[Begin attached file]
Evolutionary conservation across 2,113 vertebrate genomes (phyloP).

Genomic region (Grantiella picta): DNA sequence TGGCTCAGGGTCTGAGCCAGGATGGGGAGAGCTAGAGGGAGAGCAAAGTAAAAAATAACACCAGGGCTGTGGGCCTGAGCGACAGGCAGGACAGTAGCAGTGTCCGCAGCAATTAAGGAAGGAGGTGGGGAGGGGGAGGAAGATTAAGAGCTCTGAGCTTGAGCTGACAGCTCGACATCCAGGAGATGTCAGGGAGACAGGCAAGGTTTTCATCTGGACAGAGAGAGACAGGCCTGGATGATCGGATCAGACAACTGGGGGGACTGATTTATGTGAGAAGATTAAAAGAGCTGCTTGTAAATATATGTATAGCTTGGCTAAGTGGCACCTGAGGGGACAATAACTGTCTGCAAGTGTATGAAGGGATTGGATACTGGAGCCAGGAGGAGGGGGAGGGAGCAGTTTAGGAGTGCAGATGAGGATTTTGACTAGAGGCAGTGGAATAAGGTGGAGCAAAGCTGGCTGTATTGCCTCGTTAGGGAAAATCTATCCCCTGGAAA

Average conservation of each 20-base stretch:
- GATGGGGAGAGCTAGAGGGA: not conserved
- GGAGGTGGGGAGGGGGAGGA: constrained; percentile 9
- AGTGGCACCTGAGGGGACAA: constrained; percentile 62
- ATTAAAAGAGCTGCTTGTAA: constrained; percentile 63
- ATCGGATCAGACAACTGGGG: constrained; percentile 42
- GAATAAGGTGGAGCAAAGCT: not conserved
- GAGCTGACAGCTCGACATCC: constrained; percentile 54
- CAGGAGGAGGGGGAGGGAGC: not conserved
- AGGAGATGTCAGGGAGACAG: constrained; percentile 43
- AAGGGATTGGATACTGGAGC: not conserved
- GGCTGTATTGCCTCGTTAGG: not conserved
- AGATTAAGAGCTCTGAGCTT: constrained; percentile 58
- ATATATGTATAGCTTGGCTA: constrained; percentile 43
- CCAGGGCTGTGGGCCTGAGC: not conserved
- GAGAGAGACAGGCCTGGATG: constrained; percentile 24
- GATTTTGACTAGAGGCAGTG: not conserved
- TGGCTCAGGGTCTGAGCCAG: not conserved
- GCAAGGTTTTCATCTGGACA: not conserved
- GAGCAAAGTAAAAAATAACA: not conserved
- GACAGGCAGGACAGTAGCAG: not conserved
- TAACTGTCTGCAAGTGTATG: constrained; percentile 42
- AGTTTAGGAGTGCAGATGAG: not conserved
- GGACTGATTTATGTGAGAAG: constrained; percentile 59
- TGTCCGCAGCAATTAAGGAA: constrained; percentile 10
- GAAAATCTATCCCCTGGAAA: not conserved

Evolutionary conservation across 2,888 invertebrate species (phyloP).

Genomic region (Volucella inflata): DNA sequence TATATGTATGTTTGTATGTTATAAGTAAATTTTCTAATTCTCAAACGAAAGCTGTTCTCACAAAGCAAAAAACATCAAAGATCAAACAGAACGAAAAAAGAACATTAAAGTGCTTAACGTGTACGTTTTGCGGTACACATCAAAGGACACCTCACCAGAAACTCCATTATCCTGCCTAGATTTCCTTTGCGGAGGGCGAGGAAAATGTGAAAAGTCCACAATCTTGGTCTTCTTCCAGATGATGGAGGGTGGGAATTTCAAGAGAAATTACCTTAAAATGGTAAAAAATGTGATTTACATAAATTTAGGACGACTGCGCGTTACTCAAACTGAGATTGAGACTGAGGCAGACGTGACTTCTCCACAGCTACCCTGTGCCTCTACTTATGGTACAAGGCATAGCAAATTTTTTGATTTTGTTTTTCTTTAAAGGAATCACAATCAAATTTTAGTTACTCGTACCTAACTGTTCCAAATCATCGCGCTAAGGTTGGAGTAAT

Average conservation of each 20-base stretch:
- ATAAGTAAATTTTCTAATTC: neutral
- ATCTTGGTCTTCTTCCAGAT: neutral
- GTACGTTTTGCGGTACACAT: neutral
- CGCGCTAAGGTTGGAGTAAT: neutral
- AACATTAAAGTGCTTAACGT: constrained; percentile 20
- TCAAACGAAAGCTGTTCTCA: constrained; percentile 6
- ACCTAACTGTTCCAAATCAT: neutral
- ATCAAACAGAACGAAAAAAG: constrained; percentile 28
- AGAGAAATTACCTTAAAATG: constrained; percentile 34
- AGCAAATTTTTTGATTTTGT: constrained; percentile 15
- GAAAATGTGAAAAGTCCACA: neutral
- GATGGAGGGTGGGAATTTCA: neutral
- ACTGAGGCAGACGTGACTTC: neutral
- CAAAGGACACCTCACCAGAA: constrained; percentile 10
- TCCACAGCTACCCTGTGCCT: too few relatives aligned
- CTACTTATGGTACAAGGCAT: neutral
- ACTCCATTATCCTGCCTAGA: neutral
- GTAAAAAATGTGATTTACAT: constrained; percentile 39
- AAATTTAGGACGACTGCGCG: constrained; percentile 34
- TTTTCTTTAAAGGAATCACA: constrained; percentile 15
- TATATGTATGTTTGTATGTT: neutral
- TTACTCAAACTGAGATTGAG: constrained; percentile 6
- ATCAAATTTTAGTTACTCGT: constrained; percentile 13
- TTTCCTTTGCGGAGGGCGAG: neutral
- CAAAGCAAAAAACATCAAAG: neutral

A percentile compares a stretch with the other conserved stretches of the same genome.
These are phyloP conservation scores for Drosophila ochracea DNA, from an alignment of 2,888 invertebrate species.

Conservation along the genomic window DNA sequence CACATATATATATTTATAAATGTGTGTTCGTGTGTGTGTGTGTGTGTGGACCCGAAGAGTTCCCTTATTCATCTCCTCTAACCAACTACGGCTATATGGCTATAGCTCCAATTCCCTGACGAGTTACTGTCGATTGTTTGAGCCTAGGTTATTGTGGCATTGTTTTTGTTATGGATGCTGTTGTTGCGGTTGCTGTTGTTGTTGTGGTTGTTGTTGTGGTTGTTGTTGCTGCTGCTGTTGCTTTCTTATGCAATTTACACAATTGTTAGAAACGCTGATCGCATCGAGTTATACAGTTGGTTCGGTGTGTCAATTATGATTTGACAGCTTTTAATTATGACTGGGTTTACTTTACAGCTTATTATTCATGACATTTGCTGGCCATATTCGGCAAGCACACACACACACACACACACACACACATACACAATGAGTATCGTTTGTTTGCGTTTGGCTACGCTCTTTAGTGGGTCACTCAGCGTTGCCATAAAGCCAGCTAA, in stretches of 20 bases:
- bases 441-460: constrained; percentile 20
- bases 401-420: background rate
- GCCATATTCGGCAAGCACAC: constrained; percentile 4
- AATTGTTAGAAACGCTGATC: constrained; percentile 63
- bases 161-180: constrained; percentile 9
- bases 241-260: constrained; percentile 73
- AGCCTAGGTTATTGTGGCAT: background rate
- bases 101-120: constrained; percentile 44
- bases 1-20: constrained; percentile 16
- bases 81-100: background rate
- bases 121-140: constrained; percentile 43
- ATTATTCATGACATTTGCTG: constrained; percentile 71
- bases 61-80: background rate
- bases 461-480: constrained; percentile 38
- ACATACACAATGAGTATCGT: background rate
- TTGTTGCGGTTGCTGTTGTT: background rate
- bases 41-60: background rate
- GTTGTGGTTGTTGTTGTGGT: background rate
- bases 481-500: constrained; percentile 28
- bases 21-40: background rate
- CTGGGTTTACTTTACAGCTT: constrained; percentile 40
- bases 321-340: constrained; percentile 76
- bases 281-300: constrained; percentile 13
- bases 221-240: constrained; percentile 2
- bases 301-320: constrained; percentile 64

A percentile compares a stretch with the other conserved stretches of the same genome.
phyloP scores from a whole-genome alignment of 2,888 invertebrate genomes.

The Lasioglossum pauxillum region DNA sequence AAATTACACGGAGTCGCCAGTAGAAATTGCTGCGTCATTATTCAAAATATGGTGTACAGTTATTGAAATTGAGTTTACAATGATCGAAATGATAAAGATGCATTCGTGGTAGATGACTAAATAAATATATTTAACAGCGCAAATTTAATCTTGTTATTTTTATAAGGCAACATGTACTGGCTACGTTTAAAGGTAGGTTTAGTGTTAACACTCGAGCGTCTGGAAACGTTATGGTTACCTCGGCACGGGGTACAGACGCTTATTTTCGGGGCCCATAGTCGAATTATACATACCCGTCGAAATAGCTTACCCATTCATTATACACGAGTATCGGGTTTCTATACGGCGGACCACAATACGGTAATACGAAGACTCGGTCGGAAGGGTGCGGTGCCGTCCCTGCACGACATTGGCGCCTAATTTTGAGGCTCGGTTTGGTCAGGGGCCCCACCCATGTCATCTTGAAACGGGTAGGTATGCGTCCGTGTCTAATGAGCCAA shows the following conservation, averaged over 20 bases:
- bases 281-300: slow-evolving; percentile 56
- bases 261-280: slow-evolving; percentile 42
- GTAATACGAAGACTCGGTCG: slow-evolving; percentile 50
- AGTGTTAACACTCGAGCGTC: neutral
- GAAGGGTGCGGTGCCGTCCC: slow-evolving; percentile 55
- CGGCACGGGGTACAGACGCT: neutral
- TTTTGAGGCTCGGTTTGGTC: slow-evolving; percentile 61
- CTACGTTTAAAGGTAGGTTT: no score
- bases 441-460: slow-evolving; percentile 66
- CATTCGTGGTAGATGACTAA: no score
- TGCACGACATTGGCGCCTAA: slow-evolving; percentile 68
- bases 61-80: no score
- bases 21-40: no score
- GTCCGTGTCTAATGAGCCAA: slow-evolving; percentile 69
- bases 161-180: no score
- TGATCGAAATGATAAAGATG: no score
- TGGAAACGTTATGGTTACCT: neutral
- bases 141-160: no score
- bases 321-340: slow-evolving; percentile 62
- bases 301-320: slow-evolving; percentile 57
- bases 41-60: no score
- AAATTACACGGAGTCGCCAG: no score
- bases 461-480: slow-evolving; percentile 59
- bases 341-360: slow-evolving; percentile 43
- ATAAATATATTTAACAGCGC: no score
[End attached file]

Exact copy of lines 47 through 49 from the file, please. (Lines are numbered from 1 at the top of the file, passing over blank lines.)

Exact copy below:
- CTACTTATGGTACAAGGCAT: neutral
- ACTCCATTATCCTGCCTAGA: neutral
- GTAAAAAATGTGATTTACAT: constrained; percentile 39